McLean AA, ed., Springfield, Il: Charles C. Thomas, 1974 Jan; :1-126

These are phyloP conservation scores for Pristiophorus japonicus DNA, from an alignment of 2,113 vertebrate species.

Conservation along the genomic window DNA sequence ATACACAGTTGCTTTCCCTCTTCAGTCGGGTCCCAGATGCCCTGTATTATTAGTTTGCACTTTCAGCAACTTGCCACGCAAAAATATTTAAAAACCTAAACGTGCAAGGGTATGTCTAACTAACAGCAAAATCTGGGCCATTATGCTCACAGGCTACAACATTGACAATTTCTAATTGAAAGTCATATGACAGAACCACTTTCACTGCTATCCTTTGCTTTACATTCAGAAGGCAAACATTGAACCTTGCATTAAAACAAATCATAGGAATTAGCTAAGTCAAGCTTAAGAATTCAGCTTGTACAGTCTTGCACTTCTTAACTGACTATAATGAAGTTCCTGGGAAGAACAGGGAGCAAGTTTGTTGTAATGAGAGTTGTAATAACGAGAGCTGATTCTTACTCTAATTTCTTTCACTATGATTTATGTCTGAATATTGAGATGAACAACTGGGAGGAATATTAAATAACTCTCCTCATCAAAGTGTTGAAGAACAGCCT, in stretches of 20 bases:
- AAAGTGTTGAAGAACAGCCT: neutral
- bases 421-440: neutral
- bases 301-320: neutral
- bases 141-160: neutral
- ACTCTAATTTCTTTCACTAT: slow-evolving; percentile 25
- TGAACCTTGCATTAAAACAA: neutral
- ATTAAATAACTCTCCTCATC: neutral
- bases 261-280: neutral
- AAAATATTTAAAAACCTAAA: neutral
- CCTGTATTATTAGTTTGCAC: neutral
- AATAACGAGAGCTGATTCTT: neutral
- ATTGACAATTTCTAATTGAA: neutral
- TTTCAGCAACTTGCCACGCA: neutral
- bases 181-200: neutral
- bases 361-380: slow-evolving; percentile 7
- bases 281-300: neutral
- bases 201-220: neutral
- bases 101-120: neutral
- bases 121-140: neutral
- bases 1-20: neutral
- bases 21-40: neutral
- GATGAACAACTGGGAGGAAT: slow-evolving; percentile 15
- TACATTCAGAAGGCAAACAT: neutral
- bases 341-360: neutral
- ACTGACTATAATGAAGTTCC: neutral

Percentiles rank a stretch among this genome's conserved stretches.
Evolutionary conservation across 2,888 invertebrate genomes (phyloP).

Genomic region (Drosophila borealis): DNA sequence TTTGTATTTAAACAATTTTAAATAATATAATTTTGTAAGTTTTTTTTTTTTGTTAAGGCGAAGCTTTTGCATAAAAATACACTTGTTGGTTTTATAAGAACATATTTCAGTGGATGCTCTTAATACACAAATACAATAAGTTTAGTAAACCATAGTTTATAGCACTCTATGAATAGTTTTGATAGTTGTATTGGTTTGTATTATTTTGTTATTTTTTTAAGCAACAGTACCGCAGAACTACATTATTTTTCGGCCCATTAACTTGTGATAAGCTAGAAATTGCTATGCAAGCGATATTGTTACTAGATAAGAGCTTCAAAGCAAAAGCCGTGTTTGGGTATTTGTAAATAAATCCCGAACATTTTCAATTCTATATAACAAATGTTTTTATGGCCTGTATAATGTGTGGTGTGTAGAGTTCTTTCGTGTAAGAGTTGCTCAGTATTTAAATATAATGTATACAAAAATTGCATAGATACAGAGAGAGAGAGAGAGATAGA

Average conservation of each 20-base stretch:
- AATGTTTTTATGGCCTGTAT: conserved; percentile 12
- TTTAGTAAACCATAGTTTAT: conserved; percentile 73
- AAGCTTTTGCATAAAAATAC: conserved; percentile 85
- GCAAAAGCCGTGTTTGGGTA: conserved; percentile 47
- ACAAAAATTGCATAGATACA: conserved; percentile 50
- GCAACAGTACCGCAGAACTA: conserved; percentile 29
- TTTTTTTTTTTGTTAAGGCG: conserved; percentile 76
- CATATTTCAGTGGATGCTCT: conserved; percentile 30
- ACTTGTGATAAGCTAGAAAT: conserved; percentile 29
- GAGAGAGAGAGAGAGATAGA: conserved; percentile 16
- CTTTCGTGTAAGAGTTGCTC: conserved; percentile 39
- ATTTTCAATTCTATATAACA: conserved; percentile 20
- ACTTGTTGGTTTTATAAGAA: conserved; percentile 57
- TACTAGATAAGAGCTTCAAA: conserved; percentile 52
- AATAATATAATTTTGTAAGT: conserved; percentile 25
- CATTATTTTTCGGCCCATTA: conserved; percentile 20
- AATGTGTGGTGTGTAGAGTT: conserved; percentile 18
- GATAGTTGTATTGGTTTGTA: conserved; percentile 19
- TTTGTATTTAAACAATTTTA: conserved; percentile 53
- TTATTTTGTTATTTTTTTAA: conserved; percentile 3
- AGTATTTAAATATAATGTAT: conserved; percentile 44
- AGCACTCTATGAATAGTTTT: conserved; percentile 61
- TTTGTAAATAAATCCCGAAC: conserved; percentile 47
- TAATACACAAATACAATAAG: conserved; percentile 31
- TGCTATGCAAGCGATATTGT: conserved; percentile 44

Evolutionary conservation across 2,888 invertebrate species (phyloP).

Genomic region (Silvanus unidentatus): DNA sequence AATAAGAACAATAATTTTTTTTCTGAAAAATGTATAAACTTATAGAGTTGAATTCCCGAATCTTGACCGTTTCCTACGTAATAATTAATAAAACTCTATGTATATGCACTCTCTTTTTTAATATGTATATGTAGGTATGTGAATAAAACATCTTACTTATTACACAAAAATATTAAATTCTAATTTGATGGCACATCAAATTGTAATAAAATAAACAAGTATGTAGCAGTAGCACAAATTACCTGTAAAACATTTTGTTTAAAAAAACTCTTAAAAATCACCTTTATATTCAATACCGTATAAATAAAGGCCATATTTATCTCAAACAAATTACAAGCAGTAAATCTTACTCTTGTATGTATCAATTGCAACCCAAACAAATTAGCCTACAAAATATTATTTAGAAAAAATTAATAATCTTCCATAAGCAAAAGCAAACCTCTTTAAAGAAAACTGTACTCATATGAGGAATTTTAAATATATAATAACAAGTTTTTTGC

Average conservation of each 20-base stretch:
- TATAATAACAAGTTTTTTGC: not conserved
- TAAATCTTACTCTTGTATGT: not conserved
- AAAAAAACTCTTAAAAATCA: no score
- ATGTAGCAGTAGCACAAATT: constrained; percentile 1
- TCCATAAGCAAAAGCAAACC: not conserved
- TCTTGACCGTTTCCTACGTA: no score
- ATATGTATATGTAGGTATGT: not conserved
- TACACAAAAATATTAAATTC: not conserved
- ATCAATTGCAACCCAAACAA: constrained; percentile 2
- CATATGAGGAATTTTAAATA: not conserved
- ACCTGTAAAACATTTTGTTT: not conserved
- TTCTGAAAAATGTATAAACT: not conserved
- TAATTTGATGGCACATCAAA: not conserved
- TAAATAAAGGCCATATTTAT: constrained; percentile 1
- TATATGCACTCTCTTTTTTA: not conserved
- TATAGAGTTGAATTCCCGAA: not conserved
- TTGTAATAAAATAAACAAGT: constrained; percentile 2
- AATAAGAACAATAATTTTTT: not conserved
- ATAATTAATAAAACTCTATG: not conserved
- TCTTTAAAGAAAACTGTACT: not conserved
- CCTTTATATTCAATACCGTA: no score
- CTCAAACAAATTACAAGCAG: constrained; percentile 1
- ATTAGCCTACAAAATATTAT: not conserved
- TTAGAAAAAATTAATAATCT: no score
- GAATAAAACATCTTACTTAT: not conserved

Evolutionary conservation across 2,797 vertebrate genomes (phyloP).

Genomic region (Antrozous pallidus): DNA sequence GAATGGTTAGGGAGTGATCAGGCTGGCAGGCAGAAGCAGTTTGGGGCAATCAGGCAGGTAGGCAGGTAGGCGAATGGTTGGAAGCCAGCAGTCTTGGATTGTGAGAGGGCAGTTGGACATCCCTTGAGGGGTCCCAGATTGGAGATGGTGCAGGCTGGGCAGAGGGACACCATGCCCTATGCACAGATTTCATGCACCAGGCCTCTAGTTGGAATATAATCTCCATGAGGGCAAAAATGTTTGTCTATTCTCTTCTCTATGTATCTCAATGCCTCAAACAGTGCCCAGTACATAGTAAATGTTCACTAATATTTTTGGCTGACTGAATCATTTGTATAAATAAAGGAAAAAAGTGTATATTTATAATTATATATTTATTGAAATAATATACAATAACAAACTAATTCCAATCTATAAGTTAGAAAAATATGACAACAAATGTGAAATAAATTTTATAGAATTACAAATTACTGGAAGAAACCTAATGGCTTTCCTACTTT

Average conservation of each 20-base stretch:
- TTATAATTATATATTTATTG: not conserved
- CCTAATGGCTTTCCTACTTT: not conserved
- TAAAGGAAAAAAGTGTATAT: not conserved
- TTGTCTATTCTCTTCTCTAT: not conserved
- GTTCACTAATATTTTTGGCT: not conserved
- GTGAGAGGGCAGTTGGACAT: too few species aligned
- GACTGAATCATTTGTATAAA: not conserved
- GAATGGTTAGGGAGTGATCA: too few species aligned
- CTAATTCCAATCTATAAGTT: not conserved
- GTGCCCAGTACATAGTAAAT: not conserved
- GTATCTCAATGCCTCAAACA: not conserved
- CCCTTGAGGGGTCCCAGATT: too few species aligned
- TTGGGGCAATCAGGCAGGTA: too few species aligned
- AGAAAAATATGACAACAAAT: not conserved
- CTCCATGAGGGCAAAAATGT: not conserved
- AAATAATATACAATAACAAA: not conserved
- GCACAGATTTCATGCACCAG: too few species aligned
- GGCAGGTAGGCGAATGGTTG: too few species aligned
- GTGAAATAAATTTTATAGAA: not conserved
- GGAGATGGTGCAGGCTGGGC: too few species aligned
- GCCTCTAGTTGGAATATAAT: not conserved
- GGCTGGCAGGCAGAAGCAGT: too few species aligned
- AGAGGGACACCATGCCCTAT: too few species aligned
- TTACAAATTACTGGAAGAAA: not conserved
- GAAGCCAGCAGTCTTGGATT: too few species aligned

Topics relating to occupational stress were reviewed, including concepts of occupational stress, physiological methods of measuring occupational stress, role theory, job stress and heart disease, occupational differences and their effects on stress, psychodynamic concepts of stress, clinical concepts of stress, factors affecting stress such as psychodynamics and maturation, the value of stress, coping and a psychoanalytic framework for viewing stress. Stress and distress in relation to psychosocial stimuli were discussed. A theoretical model of the relationship between physiological stress and various levels of stimulation was summarized. Hypotheses on psychosocially mediated disease were outlined. Experimental data documenting biochemical reactions to psychosocial stimuli were reviewed. The roles of conflict, ambiguity and overload in job stress were examined. Other topics discussed included a global concept of role stress, role responsibility and stress, person role fit, health status assessment and its usefulness for managing job stress, work performance and occupational stress, off the job stress and occupational behavior and difficulties with defining occupational stress. The author notes that stress should not be regarded as a single narrow concept but as a broad term describing a large collection of related problems.